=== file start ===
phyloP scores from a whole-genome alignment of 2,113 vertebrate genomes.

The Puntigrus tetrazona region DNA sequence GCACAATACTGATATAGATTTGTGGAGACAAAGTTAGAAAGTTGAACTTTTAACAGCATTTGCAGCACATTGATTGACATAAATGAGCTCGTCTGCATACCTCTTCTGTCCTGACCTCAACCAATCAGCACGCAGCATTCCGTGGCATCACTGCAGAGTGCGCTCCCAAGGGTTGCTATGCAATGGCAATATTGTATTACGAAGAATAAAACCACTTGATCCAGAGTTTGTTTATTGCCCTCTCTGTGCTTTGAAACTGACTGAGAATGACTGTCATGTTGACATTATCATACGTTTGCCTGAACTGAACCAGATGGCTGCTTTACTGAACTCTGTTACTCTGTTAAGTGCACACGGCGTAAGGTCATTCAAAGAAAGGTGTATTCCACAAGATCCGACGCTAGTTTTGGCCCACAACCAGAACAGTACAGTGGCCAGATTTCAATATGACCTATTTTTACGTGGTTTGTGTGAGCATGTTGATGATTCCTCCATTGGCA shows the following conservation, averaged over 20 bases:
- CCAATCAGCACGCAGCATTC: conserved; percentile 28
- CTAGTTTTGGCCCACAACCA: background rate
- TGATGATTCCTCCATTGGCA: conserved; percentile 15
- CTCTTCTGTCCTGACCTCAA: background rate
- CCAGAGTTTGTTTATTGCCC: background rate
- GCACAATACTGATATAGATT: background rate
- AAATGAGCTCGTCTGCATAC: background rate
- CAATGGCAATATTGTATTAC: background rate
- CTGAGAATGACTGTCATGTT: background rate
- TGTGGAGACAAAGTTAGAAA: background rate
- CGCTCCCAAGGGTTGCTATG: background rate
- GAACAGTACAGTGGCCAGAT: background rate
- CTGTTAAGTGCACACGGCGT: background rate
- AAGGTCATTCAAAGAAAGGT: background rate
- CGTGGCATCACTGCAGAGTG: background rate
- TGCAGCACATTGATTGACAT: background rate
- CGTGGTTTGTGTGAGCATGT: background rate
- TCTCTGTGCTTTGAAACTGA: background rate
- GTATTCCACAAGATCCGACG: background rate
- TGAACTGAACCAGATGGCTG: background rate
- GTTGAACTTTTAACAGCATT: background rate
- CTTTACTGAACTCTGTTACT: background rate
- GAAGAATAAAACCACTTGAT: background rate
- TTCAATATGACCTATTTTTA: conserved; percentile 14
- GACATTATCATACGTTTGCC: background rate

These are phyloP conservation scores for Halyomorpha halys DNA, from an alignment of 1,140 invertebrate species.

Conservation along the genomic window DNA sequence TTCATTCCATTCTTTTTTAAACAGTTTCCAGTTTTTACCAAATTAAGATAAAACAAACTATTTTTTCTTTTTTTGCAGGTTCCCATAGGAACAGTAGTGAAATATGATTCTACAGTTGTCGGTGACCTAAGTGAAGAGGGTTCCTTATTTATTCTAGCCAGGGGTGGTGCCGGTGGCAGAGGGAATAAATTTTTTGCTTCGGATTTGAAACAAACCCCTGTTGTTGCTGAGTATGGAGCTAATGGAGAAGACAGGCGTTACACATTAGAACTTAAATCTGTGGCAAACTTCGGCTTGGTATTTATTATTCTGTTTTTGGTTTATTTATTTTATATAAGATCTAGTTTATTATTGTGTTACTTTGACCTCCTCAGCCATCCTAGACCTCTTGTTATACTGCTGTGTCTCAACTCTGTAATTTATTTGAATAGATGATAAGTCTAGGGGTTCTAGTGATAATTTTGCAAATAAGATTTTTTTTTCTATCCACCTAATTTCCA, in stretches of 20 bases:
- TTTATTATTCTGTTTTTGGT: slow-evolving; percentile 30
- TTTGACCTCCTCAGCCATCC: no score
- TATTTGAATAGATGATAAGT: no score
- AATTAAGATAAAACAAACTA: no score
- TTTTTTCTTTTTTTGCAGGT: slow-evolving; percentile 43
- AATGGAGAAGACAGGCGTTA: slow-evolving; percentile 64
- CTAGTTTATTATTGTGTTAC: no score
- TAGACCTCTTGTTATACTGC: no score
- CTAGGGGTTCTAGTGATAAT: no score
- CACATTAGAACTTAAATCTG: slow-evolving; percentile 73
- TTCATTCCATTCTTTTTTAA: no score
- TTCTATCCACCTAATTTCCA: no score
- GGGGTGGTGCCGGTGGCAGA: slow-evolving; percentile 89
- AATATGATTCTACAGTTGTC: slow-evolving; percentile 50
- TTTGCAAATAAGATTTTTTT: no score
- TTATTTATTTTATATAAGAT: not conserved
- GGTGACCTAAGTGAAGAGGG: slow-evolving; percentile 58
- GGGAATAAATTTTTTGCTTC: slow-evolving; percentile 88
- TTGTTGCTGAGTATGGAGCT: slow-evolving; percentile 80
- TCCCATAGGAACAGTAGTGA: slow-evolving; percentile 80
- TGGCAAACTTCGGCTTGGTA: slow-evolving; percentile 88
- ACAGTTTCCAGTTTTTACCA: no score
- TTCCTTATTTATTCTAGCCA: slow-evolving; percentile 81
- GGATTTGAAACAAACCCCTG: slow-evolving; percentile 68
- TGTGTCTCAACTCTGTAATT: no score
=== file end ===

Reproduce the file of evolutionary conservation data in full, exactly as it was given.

phyloP scores from a whole-genome alignment of 2,113 vertebrate genomes.

The Puntigrus tetrazona region DNA sequence GCACAATACTGATATAGATTTGTGGAGACAAAGTTAGAAAGTTGAACTTTTAACAGCATTTGCAGCACATTGATTGACATAAATGAGCTCGTCTGCATACCTCTTCTGTCCTGACCTCAACCAATCAGCACGCAGCATTCCGTGGCATCACTGCAGAGTGCGCTCCCAAGGGTTGCTATGCAATGGCAATATTGTATTACGAAGAATAAAACCACTTGATCCAGAGTTTGTTTATTGCCCTCTCTGTGCTTTGAAACTGACTGAGAATGACTGTCATGTTGACATTATCATACGTTTGCCTGAACTGAACCAGATGGCTGCTTTACTGAACTCTGTTACTCTGTTAAGTGCACACGGCGTAAGGTCATTCAAAGAAAGGTGTATTCCACAAGATCCGACGCTAGTTTTGGCCCACAACCAGAACAGTACAGTGGCCAGATTTCAATATGACCTATTTTTACGTGGTTTGTGTGAGCATGTTGATGATTCCTCCATTGGCA shows the following conservation, averaged over 20 bases:
- CCAATCAGCACGCAGCATTC: conserved; percentile 28
- CTAGTTTTGGCCCACAACCA: background rate
- TGATGATTCCTCCATTGGCA: conserved; percentile 15
- CTCTTCTGTCCTGACCTCAA: background rate
- CCAGAGTTTGTTTATTGCCC: background rate
- GCACAATACTGATATAGATT: background rate
- AAATGAGCTCGTCTGCATAC: background rate
- CAATGGCAATATTGTATTAC: background rate
- CTGAGAATGACTGTCATGTT: background rate
- TGTGGAGACAAAGTTAGAAA: background rate
- CGCTCCCAAGGGTTGCTATG: background rate
- GAACAGTACAGTGGCCAGAT: background rate
- CTGTTAAGTGCACACGGCGT: background rate
- AAGGTCATTCAAAGAAAGGT: background rate
- CGTGGCATCACTGCAGAGTG: background rate
- TGCAGCACATTGATTGACAT: background rate
- CGTGGTTTGTGTGAGCATGT: background rate
- TCTCTGTGCTTTGAAACTGA: background rate
- GTATTCCACAAGATCCGACG: background rate
- TGAACTGAACCAGATGGCTG: background rate
- GTTGAACTTTTAACAGCATT: background rate
- CTTTACTGAACTCTGTTACT: background rate
- GAAGAATAAAACCACTTGAT: background rate
- TTCAATATGACCTATTTTTA: conserved; percentile 14
- GACATTATCATACGTTTGCC: background rate

These are phyloP conservation scores for Halyomorpha halys DNA, from an alignment of 1,140 invertebrate species.

Conservation along the genomic window DNA sequence TTCATTCCATTCTTTTTTAAACAGTTTCCAGTTTTTACCAAATTAAGATAAAACAAACTATTTTTTCTTTTTTTGCAGGTTCCCATAGGAACAGTAGTGAAATATGATTCTACAGTTGTCGGTGACCTAAGTGAAGAGGGTTCCTTATTTATTCTAGCCAGGGGTGGTGCCGGTGGCAGAGGGAATAAATTTTTTGCTTCGGATTTGAAACAAACCCCTGTTGTTGCTGAGTATGGAGCTAATGGAGAAGACAGGCGTTACACATTAGAACTTAAATCTGTGGCAAACTTCGGCTTGGTATTTATTATTCTGTTTTTGGTTTATTTATTTTATATAAGATCTAGTTTATTATTGTGTTACTTTGACCTCCTCAGCCATCCTAGACCTCTTGTTATACTGCTGTGTCTCAACTCTGTAATTTATTTGAATAGATGATAAGTCTAGGGGTTCTAGTGATAATTTTGCAAATAAGATTTTTTTTTCTATCCACCTAATTTCCA, in stretches of 20 bases:
- TTTATTATTCTGTTTTTGGT: slow-evolving; percentile 30
- TTTGACCTCCTCAGCCATCC: no score
- TATTTGAATAGATGATAAGT: no score
- AATTAAGATAAAACAAACTA: no score
- TTTTTTCTTTTTTTGCAGGT: slow-evolving; percentile 43
- AATGGAGAAGACAGGCGTTA: slow-evolving; percentile 64
- CTAGTTTATTATTGTGTTAC: no score
- TAGACCTCTTGTTATACTGC: no score
- CTAGGGGTTCTAGTGATAAT: no score
- CACATTAGAACTTAAATCTG: slow-evolving; percentile 73
- TTCATTCCATTCTTTTTTAA: no score
- TTCTATCCACCTAATTTCCA: no score
- GGGGTGGTGCCGGTGGCAGA: slow-evolving; percentile 89
- AATATGATTCTACAGTTGTC: slow-evolving; percentile 50
- TTTGCAAATAAGATTTTTTT: no score
- TTATTTATTTTATATAAGAT: not conserved
- GGTGACCTAAGTGAAGAGGG: slow-evolving; percentile 58
- GGGAATAAATTTTTTGCTTC: slow-evolving; percentile 88
- TTGTTGCTGAGTATGGAGCT: slow-evolving; percentile 80
- TCCCATAGGAACAGTAGTGA: slow-evolving; percentile 80
- TGGCAAACTTCGGCTTGGTA: slow-evolving; percentile 88
- ACAGTTTCCAGTTTTTACCA: no score
- TTCCTTATTTATTCTAGCCA: slow-evolving; percentile 81
- GGATTTGAAACAAACCCCTG: slow-evolving; percentile 68
- TGTGTCTCAACTCTGTAATT: no score